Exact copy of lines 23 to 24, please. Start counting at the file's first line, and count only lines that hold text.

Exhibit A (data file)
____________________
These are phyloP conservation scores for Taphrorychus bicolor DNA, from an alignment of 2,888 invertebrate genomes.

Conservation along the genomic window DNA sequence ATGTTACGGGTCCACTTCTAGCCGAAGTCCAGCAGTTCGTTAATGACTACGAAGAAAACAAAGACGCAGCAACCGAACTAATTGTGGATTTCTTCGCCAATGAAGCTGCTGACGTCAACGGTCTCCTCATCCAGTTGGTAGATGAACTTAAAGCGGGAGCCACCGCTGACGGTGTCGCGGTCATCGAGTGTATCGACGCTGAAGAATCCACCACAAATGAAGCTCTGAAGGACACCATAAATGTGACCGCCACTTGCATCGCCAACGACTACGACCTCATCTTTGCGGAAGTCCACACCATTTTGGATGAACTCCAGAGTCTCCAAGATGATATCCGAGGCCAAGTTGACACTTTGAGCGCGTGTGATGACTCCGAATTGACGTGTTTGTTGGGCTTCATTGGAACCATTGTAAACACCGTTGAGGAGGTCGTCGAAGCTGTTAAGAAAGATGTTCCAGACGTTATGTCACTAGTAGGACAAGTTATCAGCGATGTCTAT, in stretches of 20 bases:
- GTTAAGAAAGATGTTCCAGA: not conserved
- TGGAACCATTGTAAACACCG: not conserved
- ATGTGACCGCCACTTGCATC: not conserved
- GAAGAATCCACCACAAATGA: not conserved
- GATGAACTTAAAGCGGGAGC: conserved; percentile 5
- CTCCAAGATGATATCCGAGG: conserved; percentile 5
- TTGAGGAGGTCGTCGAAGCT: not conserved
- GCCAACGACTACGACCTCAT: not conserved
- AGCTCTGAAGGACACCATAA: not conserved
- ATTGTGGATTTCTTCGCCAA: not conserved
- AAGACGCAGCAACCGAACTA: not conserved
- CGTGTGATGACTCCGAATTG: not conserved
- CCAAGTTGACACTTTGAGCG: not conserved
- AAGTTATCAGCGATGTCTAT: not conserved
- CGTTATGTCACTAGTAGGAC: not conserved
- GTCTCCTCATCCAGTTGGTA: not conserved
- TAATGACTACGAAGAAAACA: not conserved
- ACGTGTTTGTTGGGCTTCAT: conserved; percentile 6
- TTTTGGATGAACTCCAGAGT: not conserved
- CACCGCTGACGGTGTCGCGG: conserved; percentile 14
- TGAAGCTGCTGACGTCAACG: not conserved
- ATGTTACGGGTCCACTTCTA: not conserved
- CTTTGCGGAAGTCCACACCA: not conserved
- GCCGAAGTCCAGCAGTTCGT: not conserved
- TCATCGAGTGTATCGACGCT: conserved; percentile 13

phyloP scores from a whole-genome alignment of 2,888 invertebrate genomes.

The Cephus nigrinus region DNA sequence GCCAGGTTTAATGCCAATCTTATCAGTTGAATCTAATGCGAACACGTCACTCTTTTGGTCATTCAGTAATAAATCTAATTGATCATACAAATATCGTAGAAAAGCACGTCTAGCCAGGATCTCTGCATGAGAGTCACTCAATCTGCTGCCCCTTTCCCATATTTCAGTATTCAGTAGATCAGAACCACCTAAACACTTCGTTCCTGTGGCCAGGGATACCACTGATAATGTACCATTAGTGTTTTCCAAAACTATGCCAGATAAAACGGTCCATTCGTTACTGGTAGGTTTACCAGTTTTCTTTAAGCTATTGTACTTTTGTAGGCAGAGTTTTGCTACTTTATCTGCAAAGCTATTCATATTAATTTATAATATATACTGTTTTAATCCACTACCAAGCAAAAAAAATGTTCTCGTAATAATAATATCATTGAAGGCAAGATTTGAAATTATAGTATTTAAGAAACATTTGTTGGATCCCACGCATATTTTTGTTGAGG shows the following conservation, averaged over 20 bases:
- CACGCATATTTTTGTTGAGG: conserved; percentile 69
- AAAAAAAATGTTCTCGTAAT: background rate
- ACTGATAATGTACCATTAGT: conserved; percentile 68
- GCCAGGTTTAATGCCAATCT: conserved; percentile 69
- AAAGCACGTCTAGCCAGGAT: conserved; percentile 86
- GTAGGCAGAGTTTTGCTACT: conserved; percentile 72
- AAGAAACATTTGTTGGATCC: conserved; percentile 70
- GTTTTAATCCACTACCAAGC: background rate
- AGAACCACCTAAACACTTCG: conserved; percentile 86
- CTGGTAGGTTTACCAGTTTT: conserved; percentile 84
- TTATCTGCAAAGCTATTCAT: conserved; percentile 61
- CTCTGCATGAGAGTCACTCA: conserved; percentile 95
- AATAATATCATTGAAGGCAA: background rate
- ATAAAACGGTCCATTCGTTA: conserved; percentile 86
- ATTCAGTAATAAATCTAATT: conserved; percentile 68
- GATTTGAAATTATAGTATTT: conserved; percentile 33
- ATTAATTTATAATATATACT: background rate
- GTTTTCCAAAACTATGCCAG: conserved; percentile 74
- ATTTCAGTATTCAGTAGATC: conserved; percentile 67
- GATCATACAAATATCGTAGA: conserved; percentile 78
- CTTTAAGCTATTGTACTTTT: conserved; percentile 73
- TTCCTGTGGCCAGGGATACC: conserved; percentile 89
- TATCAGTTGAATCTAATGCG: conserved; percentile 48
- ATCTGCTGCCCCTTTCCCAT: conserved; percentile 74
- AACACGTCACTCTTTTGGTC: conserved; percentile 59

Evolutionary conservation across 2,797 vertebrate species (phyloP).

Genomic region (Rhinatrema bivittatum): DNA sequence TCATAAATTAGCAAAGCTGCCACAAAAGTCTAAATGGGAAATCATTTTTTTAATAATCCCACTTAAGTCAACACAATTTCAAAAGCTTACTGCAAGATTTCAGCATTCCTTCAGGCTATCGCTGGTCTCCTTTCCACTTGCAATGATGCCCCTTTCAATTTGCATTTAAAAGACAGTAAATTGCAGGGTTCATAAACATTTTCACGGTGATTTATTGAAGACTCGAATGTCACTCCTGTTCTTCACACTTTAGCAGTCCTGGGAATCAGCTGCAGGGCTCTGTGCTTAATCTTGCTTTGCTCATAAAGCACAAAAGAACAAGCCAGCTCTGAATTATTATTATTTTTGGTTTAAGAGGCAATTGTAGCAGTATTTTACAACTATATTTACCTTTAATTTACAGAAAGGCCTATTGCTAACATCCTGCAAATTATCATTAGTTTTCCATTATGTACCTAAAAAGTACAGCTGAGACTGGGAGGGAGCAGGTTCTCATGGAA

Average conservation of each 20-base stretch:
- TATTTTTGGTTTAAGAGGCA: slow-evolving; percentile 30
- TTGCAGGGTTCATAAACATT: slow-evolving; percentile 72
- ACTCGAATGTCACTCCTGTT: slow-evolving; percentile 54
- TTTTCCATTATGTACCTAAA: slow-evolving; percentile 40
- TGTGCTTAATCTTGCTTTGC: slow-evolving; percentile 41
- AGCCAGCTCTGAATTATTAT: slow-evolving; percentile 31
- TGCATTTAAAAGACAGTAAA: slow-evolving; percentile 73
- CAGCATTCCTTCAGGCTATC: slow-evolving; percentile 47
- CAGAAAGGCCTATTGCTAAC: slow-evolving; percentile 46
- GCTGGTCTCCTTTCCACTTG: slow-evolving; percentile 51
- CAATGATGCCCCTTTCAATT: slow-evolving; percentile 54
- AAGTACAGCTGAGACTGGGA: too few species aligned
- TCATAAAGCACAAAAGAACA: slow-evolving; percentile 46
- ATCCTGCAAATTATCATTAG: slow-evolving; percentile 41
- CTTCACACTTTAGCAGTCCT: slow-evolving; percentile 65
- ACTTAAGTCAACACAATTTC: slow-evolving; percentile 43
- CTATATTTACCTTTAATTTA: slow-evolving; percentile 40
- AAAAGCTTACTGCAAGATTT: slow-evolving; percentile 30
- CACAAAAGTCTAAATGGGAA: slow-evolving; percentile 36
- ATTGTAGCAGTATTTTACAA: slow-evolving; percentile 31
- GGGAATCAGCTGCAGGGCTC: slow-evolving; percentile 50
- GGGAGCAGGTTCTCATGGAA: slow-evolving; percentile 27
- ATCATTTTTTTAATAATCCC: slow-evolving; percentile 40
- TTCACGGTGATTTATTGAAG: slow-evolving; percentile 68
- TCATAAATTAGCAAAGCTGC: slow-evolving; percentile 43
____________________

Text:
- TGAAGCTGCTGACGTCAACG: not conserved
- ATGTTACGGGTCCACTTCTA: not conserved